Why do you think there is a lack of access to menstrual products for homeless people?

In our world today, even here in the United States, menstrual hygiene is not considered a natural need, and the subject of periods is very stigmatized. Members of our society are taught that menstruation is something that is kept private, and only shared among women (if at all). Due to this lack of openness around menstruation, marginalized people with periods are uncomfortable advocating for their needs and the demand for such products isn’t made apparent very easily. Thus, poor menstrual hygiene (lack of access to menstrual products) continues holding these marginalized groups back.

Are reusable menstrual products a good choice for homeless people with periods? Why or why not? In what situations would they work/not work?

Reusable menstrual products are only a truly good choice for homeless menstruators that have access to bathrooms--this is especially important when it comes to menstrual cups. Of course, they are the more sustainable option for everyone to use, but they are only a sanitary and comfortable choice if you have access to a place where you can wash and clean the products. Especially when it comes to reusable pads, people who use them while homeless should have a place where they can wash and then dry their reusable pads, and access to this is usually hard to find when you do not have an easily accessible bathroom or private place.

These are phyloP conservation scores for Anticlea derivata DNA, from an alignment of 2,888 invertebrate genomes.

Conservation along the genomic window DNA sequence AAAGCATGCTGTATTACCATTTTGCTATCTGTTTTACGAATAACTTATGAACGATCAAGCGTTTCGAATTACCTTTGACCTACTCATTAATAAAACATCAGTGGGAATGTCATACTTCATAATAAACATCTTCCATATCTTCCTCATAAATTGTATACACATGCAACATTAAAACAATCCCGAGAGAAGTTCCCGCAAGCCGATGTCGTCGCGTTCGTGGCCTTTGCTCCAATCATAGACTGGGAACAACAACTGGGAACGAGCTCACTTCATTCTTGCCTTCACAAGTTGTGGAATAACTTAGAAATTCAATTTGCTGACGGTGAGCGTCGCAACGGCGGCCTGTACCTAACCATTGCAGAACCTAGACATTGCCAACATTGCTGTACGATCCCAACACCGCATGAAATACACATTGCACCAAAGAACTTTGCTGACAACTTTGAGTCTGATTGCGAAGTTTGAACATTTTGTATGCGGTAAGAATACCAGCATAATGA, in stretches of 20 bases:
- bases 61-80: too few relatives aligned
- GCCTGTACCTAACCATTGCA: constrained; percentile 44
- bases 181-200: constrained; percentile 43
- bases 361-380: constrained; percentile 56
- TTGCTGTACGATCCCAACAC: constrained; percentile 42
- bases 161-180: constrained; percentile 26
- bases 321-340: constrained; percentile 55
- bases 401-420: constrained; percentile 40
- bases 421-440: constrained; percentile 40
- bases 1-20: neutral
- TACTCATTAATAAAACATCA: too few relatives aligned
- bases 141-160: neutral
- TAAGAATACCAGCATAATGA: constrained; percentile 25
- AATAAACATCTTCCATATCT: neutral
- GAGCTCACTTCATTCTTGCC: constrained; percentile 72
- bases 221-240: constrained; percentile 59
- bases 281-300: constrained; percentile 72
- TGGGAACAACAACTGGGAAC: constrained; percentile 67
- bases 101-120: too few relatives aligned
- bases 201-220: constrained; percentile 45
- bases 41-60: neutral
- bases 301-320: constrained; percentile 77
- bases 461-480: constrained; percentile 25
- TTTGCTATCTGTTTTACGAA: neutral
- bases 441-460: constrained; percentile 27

What are the different ways someone could become involved in the work you are doing?

You can get involved with Camions of Care by starting a chapter with other youth from your area and start a menstruation station at your school to make menstrual hygiene products more accessible! Collect items with a menstrual product drive. Contribute to our cause. Spread word about our organization by sharing our videos. Every amount of support makes a difference and we hope you join our #menstrualmovement. Thank you to a large in-kind donation that we recently received from Maxim Hygiene, for every one dollar that is donated to Camions of Care, another person is provided with everything they need for an entire menstrual cycle.

Related Articles